London Councils said in a statement it had expected lower birth rates would start hitting pupil numbers but it had not foreseen the sharp falls for next year.

It blamed the drop in applications in part on EU citizens returning home after Brexit. It also said the “double whammy” of successive coronavirus lockdowns and the government’s stamp duty holiday had led to families moving out of the capital.

“Although we don’t know how big the recent drop is, we know it’s real to some extent,” London Councils said. “It all has an impact in terms of school funding . . . If a school isn’t able to fill a classroom that’s when they’ll need to think about reducing staff and other costs.”

The north London borough of Haringey was the worst hit, with applications down 14.1 per cent year-on-year, followed by Enfield down 13.5 per cent and a 10.2 per cent drop in Hammersmith and Fulham.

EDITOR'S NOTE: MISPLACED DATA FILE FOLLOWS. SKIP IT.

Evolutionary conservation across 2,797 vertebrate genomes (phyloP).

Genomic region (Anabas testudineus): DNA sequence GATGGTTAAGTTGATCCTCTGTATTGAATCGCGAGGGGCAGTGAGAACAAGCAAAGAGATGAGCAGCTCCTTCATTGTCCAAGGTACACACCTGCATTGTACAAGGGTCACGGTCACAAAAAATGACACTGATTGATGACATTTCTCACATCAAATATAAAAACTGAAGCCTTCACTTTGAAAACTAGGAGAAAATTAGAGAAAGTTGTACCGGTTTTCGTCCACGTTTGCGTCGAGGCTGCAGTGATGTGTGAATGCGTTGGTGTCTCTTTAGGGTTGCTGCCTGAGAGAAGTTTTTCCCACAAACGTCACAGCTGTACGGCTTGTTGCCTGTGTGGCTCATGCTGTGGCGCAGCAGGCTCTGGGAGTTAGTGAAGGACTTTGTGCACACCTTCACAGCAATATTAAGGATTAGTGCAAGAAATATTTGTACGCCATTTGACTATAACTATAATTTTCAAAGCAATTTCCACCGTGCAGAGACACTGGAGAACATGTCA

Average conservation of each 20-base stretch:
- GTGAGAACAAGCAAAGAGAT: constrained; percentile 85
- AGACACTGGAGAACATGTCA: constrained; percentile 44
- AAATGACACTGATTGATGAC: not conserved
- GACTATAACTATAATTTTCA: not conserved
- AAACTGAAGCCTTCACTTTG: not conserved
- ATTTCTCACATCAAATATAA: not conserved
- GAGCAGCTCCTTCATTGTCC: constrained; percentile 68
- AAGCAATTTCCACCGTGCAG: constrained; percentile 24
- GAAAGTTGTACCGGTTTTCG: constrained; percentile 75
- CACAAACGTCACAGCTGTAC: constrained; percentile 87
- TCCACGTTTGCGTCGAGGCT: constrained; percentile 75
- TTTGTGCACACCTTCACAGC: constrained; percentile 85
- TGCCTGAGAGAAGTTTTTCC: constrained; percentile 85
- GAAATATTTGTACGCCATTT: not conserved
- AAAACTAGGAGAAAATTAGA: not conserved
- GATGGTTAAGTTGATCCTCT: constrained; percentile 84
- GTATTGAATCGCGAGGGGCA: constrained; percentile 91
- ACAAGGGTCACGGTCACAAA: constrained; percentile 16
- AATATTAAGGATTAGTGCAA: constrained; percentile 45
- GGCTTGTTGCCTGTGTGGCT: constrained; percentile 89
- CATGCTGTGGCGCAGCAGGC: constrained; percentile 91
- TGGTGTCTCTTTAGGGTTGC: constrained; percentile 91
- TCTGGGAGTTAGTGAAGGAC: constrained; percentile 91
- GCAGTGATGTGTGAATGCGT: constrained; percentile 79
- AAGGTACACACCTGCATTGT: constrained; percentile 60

Most of the councils contacted by the FT blamed part of the fall on declining birth rates: Camden for instance has seen a 20 per cent drop since 2012.

Haringey also pointed to “an apparent migration from London of families with children as a result of the Covid pandemic”. Hammersmith declined to comment further and Enfield did not respond to multiple requests for comment.

Carlton Primary School in Camden is set to be closed © Anna Gordon/FT

The reduction in pupil numbers has left some schools in an unsustainable financial position. Consultations are under way over the future of St Mary Magdalen primary school in Lewisham, while Carlton primary school in Camden and Shapla and St Matthias primary schools in Tower Hamlets are set to close this year.

“Unfilled school places have an immediate cost for schools through a reduction in their budgets,” Lewisham said.

Along with a fall in births, Camden council blamed the high costs of living in London and said it was working with schools to deal with “significant funding challenges”.

Tower Hamlets said there were “multiple factors” influencing numbers. “As a responsible local authority, we carry out regular reviews of school places locally in response to population change,” it said.